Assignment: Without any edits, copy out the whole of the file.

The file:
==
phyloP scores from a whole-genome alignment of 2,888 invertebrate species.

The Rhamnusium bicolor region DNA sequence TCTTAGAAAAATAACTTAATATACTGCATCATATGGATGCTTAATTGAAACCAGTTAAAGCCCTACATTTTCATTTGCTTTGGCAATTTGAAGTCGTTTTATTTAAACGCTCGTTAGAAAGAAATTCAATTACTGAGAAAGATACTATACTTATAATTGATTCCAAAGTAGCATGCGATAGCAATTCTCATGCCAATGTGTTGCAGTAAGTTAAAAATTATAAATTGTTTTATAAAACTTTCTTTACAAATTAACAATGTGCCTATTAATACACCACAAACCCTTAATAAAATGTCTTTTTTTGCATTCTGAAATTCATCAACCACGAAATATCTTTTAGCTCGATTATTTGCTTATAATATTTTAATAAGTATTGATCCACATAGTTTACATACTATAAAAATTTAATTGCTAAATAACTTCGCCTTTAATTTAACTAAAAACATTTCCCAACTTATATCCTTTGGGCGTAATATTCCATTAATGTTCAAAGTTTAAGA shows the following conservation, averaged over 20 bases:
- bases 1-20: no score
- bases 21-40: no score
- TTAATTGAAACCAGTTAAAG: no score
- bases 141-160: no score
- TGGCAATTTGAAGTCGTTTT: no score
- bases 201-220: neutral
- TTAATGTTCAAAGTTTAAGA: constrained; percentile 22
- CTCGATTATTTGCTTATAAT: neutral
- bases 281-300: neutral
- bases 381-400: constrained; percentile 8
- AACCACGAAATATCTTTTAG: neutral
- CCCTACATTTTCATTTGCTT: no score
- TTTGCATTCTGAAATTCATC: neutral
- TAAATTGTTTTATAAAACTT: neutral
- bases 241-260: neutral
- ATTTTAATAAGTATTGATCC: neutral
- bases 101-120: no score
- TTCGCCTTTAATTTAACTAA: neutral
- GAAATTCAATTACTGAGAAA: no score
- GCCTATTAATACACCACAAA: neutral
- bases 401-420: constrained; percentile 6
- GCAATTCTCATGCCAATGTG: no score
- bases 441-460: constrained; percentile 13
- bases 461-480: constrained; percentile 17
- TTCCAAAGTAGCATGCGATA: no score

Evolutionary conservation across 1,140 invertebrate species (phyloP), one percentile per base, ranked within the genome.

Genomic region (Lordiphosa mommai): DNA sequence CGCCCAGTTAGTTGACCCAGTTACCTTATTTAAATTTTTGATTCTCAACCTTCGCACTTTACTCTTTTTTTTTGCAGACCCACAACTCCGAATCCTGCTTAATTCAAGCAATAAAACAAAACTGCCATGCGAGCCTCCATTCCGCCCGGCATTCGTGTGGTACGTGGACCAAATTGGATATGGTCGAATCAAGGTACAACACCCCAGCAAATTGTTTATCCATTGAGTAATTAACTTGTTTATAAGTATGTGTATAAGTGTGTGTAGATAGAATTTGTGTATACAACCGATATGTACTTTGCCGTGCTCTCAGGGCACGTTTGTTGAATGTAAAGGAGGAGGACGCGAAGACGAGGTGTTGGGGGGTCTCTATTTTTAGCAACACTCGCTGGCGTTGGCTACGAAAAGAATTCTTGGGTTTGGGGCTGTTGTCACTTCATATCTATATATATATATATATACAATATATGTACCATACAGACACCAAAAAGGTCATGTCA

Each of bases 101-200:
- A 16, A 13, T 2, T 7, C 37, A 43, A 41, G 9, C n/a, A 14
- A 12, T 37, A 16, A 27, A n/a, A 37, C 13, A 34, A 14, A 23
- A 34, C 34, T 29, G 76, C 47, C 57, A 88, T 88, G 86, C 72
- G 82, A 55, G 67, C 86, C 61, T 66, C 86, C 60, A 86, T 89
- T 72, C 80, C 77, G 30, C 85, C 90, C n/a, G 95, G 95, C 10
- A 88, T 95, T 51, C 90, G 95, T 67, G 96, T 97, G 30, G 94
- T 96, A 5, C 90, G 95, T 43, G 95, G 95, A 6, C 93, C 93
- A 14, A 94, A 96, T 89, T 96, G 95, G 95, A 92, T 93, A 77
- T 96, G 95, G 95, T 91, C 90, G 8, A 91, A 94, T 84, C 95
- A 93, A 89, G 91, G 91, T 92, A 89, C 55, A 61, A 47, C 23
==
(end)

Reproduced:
phyloP scores from a whole-genome alignment of 2,888 invertebrate species.

The Rhamnusium bicolor region DNA sequence TCTTAGAAAAATAACTTAATATACTGCATCATATGGATGCTTAATTGAAACCAGTTAAAGCCCTACATTTTCATTTGCTTTGGCAATTTGAAGTCGTTTTATTTAAACGCTCGTTAGAAAGAAATTCAATTACTGAGAAAGATACTATACTTATAATTGATTCCAAAGTAGCATGCGATAGCAATTCTCATGCCAATGTGTTGCAGTAAGTTAAAAATTATAAATTGTTTTATAAAACTTTCTTTACAAATTAACAATGTGCCTATTAATACACCACAAACCCTTAATAAAATGTCTTTTTTTGCATTCTGAAATTCATCAACCACGAAATATCTTTTAGCTCGATTATTTGCTTATAATATTTTAATAAGTATTGATCCACATAGTTTACATACTATAAAAATTTAATTGCTAAATAACTTCGCCTTTAATTTAACTAAAAACATTTCCCAACTTATATCCTTTGGGCGTAATATTCCATTAATGTTCAAAGTTTAAGA shows the following conservation, averaged over 20 bases:
- bases 1-20: no score
- bases 21-40: no score
- TTAATTGAAACCAGTTAAAG: no score
- bases 141-160: no score
- TGGCAATTTGAAGTCGTTTT: no score
- bases 201-220: neutral
- TTAATGTTCAAAGTTTAAGA: constrained; percentile 22
- CTCGATTATTTGCTTATAAT: neutral
- bases 281-300: neutral
- bases 381-400: constrained; percentile 8
- AACCACGAAATATCTTTTAG: neutral
- CCCTACATTTTCATTTGCTT: no score
- TTTGCATTCTGAAATTCATC: neutral
- TAAATTGTTTTATAAAACTT: neutral
- bases 241-260: neutral
- ATTTTAATAAGTATTGATCC: neutral
- bases 101-120: no score
- TTCGCCTTTAATTTAACTAA: neutral
- GAAATTCAATTACTGAGAAA: no score
- GCCTATTAATACACCACAAA: neutral
- bases 401-420: constrained; percentile 6
- GCAATTCTCATGCCAATGTG: no score
- bases 441-460: constrained; percentile 13
- bases 461-480: constrained; percentile 17
- TTCCAAAGTAGCATGCGATA: no score

Evolutionary conservation across 1,140 invertebrate species (phyloP), one percentile per base, ranked within the genome.

Genomic region (Lordiphosa mommai): DNA sequence CGCCCAGTTAGTTGACCCAGTTACCTTATTTAAATTTTTGATTCTCAACCTTCGCACTTTACTCTTTTTTTTTGCAGACCCACAACTCCGAATCCTGCTTAATTCAAGCAATAAAACAAAACTGCCATGCGAGCCTCCATTCCGCCCGGCATTCGTGTGGTACGTGGACCAAATTGGATATGGTCGAATCAAGGTACAACACCCCAGCAAATTGTTTATCCATTGAGTAATTAACTTGTTTATAAGTATGTGTATAAGTGTGTGTAGATAGAATTTGTGTATACAACCGATATGTACTTTGCCGTGCTCTCAGGGCACGTTTGTTGAATGTAAAGGAGGAGGACGCGAAGACGAGGTGTTGGGGGGTCTCTATTTTTAGCAACACTCGCTGGCGTTGGCTACGAAAAGAATTCTTGGGTTTGGGGCTGTTGTCACTTCATATCTATATATATATATATATACAATATATGTACCATACAGACACCAAAAAGGTCATGTCA

Each of bases 101-200:
- A 16, A 13, T 2, T 7, C 37, A 43, A 41, G 9, C n/a, A 14
- A 12, T 37, A 16, A 27, A n/a, A 37, C 13, A 34, A 14, A 23
- A 34, C 34, T 29, G 76, C 47, C 57, A 88, T 88, G 86, C 72
- G 82, A 55, G 67, C 86, C 61, T 66, C 86, C 60, A 86, T 89
- T 72, C 80, C 77, G 30, C 85, C 90, C n/a, G 95, G 95, C 10
- A 88, T 95, T 51, C 90, G 95, T 67, G 96, T 97, G 30, G 94
- T 96, A 5, C 90, G 95, T 43, G 95, G 95, A 6, C 93, C 93
- A 14, A 94, A 96, T 89, T 96, G 95, G 95, A 92, T 93, A 77
- T 96, G 95, G 95, T 91, C 90, G 8, A 91, A 94, T 84, C 95
- A 93, A 89, G 91, G 91, T 92, A 89, C 55, A 61, A 47, C 23